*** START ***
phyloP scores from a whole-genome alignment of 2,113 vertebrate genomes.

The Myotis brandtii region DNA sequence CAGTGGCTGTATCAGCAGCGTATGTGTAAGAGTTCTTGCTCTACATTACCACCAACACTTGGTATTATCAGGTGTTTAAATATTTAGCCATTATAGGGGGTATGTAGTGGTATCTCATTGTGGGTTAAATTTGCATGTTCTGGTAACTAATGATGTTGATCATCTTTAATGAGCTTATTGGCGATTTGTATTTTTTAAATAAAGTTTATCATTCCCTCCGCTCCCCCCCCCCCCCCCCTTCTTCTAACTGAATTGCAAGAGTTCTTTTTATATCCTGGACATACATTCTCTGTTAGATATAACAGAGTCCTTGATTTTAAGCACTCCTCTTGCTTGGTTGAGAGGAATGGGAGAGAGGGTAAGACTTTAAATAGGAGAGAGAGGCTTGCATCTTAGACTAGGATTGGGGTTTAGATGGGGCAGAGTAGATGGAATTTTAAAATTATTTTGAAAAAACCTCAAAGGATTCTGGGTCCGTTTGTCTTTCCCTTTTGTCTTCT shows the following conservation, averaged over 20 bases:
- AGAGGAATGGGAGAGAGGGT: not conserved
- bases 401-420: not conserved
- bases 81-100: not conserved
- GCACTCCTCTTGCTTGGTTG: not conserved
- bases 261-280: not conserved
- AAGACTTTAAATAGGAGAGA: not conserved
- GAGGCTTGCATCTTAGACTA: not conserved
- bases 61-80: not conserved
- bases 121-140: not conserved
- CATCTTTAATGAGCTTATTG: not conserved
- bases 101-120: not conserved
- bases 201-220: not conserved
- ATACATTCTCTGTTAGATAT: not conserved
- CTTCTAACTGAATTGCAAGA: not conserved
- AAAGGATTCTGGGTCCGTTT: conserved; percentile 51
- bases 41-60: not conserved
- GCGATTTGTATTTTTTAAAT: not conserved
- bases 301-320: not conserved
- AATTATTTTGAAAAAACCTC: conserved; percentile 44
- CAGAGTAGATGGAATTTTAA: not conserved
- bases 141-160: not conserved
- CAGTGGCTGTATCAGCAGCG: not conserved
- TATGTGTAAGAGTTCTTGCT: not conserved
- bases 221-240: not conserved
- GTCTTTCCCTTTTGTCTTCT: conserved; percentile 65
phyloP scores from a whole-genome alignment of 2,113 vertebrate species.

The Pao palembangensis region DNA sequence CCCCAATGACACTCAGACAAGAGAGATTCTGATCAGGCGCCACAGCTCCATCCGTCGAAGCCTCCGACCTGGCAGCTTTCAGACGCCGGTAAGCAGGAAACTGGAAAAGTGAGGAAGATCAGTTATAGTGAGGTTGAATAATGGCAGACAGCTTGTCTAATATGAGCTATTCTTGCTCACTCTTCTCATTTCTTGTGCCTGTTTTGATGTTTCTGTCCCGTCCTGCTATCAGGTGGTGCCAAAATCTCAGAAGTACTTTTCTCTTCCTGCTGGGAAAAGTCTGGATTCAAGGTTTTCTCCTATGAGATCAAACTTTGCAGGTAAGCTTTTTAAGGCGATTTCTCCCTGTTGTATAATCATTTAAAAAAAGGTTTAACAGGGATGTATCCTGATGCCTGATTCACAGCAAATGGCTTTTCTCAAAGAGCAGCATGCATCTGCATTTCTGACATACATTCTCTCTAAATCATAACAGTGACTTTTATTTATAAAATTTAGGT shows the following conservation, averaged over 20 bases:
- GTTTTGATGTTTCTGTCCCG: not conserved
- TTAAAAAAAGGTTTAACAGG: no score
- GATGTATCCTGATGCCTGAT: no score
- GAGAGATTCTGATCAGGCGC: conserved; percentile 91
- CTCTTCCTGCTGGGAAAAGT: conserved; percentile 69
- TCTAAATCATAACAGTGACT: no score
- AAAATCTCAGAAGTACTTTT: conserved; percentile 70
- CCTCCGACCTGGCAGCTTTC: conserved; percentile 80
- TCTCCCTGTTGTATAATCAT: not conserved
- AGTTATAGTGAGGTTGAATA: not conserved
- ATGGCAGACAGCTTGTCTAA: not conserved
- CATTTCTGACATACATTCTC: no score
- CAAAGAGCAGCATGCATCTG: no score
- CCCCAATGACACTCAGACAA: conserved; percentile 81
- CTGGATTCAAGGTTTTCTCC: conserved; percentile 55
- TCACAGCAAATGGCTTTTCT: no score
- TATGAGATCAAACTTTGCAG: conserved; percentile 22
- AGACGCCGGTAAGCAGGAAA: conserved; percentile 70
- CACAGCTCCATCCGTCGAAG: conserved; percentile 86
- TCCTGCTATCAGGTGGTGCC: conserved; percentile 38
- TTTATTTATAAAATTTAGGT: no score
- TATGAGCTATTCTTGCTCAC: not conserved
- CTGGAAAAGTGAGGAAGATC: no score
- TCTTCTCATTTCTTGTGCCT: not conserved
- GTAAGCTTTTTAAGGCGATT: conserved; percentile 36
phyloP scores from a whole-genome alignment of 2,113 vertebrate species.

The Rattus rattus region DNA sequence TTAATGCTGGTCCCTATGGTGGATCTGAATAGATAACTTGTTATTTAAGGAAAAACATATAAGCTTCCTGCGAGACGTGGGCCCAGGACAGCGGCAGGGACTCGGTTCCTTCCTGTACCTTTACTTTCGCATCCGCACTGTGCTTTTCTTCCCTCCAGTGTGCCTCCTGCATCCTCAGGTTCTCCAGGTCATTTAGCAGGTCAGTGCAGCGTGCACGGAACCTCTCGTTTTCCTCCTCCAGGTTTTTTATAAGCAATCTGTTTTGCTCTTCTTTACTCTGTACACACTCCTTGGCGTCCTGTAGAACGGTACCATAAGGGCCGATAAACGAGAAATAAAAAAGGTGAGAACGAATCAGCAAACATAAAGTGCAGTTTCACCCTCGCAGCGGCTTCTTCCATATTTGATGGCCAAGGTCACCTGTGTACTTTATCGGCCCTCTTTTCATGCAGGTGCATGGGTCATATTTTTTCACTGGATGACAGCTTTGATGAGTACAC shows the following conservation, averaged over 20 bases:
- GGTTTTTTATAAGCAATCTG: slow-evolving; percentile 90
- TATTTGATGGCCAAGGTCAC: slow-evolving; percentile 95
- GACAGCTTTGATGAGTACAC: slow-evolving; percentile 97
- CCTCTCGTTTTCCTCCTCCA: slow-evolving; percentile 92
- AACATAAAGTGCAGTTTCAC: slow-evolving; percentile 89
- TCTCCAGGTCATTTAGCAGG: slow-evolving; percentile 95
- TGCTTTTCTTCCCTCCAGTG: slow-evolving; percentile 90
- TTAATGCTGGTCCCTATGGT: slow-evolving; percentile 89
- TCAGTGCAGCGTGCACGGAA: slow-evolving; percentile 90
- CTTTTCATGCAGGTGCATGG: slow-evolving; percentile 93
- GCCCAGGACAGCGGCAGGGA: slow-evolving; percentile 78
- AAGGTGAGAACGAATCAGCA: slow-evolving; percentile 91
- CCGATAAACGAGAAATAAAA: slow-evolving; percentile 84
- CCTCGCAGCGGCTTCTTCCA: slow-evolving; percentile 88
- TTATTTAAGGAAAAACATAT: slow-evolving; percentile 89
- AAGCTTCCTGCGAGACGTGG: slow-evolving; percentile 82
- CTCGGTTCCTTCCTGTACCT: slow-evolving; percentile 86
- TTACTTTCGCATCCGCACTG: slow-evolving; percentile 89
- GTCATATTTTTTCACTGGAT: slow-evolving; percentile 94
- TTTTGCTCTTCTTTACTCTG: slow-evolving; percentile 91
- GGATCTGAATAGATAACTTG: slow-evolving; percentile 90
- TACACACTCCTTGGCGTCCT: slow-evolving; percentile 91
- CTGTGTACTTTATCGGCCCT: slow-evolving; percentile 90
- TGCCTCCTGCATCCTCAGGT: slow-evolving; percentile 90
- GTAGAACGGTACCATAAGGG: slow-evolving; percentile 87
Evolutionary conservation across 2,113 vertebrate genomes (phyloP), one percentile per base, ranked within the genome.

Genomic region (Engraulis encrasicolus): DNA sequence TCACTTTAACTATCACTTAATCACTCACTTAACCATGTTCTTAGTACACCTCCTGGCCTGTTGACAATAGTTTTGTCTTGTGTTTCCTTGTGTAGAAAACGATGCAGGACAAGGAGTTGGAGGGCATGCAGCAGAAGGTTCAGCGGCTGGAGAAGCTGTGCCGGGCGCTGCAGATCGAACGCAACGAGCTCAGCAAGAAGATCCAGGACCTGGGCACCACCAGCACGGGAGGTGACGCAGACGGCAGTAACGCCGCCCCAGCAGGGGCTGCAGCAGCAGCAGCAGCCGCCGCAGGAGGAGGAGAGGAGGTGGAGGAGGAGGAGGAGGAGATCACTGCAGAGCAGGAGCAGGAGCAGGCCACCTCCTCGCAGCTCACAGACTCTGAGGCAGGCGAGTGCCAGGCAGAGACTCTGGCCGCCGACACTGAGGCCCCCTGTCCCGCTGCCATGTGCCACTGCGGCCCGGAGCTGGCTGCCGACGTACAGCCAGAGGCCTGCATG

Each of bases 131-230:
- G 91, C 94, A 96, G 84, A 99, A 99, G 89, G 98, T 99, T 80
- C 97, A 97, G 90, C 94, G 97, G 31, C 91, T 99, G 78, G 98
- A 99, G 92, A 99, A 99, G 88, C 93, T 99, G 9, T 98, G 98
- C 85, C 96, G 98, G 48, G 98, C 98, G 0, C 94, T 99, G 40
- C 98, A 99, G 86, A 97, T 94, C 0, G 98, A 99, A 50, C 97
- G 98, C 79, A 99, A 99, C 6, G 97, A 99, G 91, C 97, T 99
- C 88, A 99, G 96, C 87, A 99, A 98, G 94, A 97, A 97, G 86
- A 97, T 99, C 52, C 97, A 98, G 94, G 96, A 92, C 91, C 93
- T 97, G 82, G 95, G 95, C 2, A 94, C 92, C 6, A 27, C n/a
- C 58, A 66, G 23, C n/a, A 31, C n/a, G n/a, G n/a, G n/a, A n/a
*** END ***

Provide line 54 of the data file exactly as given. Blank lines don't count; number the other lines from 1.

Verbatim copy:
- GTAAGCTTTTTAAGGCGATT: conserved; percentile 36